In 2012, analysts at Dow Jones Indexes were intrigued with the research, and thoroughly tested the barometer data and business cycle theory going back to 1955. The results were strong enough to justify the construction of an index designed to track the strategy. The result was the Dow Jones Pring Business Cycle Index, the first proactively managed business cycle index for Dow Jones. The index incorporated a rules based system that identified the six stages and best allocated according to how each asset class and equity sector traditionally performed in every business cycle phase. Their thorough analysis found the strategy offered solid returns with less volatility for investors.
Call 1-800-700-9737 to speak with a Pring Turner Financial Advisor or...
The business cycle investment process, similar to the continually changing seasons, follows a logical sequence to make active asset allocation decisions. The approach marries our conservative investment philosophy to a disciplined decision process. Since the 1970’s, our repetitive decision making discipline has been used to profitably manage portfolios for conservative investors.
Our performance, in tandem with research provided by the folks at the Dow Jones Index organization, demonstrates that our philosophy and business cycle investment discipline provides attractive risk-adjusted returns over many cycles and years. Always being alert and anticipating the next inflection point in the business cycle creates a dynamically managed portfolio that takes advantage of emerging profit opportunities and also protects one’s wealth from the inevitable cyclical declines. Our research and investment performance are time tested and proven to benefit the “All Season” conservative investor.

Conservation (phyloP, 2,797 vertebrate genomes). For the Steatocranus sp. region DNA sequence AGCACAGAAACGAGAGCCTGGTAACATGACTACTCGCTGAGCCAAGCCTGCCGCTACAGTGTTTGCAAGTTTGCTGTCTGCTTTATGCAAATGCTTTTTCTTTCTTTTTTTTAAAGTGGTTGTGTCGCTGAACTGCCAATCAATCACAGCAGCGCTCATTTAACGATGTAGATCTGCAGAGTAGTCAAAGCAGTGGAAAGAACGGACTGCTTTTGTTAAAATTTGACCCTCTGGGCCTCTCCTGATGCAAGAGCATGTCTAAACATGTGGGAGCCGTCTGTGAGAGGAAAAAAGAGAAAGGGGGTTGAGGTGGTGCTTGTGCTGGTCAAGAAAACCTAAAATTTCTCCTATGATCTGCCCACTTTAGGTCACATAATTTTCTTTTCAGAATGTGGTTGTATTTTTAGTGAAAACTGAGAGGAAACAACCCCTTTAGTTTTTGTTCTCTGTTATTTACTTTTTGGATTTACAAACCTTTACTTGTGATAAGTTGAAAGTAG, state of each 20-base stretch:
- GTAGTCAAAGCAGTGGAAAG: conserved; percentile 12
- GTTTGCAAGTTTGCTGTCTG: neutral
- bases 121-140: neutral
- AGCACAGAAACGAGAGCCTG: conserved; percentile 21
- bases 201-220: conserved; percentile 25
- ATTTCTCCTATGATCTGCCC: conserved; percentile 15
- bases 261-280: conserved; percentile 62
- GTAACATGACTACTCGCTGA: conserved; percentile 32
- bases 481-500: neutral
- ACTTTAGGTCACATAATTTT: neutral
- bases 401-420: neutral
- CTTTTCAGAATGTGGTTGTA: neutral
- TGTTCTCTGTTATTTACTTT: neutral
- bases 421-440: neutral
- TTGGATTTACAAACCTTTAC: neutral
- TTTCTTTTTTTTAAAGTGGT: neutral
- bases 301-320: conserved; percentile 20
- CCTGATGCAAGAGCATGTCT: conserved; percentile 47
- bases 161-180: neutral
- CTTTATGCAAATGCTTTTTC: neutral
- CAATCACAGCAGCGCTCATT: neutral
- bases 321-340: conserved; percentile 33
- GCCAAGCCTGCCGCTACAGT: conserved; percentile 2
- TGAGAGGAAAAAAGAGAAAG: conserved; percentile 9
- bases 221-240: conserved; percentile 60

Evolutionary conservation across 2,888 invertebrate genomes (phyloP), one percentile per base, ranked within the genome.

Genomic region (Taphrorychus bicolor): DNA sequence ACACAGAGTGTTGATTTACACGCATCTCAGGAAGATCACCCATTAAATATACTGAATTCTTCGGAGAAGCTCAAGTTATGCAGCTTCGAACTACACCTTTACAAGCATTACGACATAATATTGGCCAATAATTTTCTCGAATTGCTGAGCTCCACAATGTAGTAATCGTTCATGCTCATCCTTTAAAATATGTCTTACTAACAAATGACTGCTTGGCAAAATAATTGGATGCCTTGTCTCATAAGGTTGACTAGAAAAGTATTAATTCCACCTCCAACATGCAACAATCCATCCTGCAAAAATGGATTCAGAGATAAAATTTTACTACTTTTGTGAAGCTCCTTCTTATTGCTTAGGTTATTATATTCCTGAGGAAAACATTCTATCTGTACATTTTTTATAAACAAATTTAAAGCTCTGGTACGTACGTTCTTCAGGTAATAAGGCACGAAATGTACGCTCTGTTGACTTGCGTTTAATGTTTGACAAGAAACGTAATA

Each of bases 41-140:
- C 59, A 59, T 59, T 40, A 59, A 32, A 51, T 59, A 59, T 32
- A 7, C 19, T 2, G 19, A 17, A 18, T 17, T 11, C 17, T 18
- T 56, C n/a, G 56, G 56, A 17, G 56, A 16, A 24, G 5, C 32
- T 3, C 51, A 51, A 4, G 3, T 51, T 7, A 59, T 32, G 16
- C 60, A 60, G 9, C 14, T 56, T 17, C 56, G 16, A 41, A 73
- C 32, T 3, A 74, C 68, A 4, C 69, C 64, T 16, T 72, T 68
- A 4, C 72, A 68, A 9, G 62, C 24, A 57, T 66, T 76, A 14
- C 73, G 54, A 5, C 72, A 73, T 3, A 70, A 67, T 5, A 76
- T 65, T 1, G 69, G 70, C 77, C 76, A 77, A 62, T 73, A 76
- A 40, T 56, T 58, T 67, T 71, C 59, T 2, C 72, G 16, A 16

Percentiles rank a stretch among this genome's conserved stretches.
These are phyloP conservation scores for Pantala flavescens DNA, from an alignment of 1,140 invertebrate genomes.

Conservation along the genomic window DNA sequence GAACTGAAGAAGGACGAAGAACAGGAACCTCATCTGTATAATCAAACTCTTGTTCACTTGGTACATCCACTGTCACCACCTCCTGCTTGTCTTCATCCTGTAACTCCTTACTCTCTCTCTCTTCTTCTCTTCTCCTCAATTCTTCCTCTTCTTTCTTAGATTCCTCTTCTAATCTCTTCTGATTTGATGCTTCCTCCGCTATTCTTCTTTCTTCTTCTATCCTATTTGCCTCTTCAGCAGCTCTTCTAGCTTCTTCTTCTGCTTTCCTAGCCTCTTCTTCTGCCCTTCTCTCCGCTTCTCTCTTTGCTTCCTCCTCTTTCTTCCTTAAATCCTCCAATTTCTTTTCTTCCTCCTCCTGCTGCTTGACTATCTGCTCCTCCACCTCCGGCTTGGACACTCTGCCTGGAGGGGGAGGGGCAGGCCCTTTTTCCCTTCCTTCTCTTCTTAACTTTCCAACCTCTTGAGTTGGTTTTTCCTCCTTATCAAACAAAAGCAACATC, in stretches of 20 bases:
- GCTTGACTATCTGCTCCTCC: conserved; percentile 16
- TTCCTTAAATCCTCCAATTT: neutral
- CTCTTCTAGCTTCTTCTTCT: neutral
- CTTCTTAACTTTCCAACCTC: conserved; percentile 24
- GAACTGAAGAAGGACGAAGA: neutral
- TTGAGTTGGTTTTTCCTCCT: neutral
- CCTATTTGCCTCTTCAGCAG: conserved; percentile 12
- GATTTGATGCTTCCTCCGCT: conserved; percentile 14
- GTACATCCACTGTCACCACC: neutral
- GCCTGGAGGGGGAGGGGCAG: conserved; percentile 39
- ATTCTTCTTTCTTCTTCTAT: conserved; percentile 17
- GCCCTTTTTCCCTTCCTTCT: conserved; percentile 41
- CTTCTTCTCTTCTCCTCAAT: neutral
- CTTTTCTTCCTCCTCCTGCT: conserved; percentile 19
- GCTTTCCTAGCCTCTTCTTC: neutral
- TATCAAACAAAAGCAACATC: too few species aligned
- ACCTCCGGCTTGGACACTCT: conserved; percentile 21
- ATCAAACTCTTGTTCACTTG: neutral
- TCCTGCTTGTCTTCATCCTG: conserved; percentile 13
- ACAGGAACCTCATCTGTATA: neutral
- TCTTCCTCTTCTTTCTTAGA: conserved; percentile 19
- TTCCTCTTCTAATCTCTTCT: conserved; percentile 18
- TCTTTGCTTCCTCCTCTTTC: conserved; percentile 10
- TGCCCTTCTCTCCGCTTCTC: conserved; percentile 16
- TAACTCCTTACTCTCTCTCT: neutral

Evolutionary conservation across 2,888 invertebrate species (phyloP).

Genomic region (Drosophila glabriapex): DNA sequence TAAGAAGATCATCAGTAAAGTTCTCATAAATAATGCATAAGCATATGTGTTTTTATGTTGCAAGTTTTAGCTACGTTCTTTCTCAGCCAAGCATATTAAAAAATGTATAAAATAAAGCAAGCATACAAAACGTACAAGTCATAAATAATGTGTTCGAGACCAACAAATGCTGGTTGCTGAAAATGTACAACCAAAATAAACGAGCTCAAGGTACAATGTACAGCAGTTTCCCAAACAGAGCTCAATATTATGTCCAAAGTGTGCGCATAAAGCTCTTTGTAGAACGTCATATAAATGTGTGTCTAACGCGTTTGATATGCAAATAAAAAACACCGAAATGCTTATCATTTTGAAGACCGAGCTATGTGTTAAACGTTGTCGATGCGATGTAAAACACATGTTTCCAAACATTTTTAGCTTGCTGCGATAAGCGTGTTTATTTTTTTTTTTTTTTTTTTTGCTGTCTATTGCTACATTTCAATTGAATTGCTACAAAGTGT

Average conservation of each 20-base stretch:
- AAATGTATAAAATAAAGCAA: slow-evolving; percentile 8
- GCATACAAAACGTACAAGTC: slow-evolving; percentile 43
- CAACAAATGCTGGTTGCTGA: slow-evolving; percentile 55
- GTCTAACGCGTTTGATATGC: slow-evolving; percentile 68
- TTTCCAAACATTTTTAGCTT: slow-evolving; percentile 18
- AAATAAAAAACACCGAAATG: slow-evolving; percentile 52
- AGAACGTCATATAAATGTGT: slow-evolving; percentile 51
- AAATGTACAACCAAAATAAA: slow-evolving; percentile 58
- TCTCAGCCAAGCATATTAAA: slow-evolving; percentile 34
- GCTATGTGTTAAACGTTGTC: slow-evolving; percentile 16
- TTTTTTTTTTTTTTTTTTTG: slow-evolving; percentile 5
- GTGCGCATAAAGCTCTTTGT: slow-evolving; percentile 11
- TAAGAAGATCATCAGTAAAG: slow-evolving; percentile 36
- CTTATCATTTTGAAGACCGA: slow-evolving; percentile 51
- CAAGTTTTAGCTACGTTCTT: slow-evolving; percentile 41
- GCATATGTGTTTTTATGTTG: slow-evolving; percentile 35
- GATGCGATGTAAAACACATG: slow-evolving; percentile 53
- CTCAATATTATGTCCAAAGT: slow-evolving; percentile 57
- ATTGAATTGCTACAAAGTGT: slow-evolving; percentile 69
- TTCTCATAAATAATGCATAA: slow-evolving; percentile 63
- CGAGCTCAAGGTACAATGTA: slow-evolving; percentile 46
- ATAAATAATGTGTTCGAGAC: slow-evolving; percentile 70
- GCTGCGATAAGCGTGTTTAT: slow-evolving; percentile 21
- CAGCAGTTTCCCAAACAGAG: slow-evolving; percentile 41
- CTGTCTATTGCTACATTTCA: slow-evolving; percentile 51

Disclaimer: Pring Turner is a Financial Advisor headquartered in Walnut Creek CA, and is registered with the Securities and Exchange Commission under the Investment Advisers Act of 1940. The views represented herein are Pring Turner’s own and all information is obtained from sources believed to be accurate and reliable. This information should not be considered a solicitation or offer to provide any service in any jurisdiction where it would be unlawful to do so. All indices are unmanaged and are not available for direct investment. Past performance does not guarantee future results.
Articles filed under Business Cycle Investing
January 10, 2019 - There is little doubt that the US economy is in a state of slowdown. That’s actually a good thing, because it offers some time to pause and refresh, thereby postponing either a recession, overheating or both. These pauses perform the... Continue Reading
August 13, 2018 - Holy cow! This economy is on fire; witness the second quarter U.S. GDP growth rate of 4.1%. Is it sustainable or a just a temporary spurt? It’s often said that the Copper price has a PHD in economics, because of... Continue Reading
June 25, 2018 - July 2018 will mark the 108th month of the economic recovery, making it the second longest expansion in history. Another 12-months or so and it will be the longest ever. Moreover, the consensus of economists foresees little trouble ahead. As... Continue Reading
November 25, 2016 - Academics and investors have debated over the superiority of a passive investment strategy versus an active investment approach for years. First, let’s clear up the confusion surrounding active investing. As fee-only investment advisors we believe “active” is best defined as... Continue Reading
January 1, 2016 - The heart of our investment approach focuses on business cycle associated trends for bonds, stocks and commodities and is based on two observations. First, there is a rhythm to typical business activity that has repeated continuously since the beginning of... Continue Reading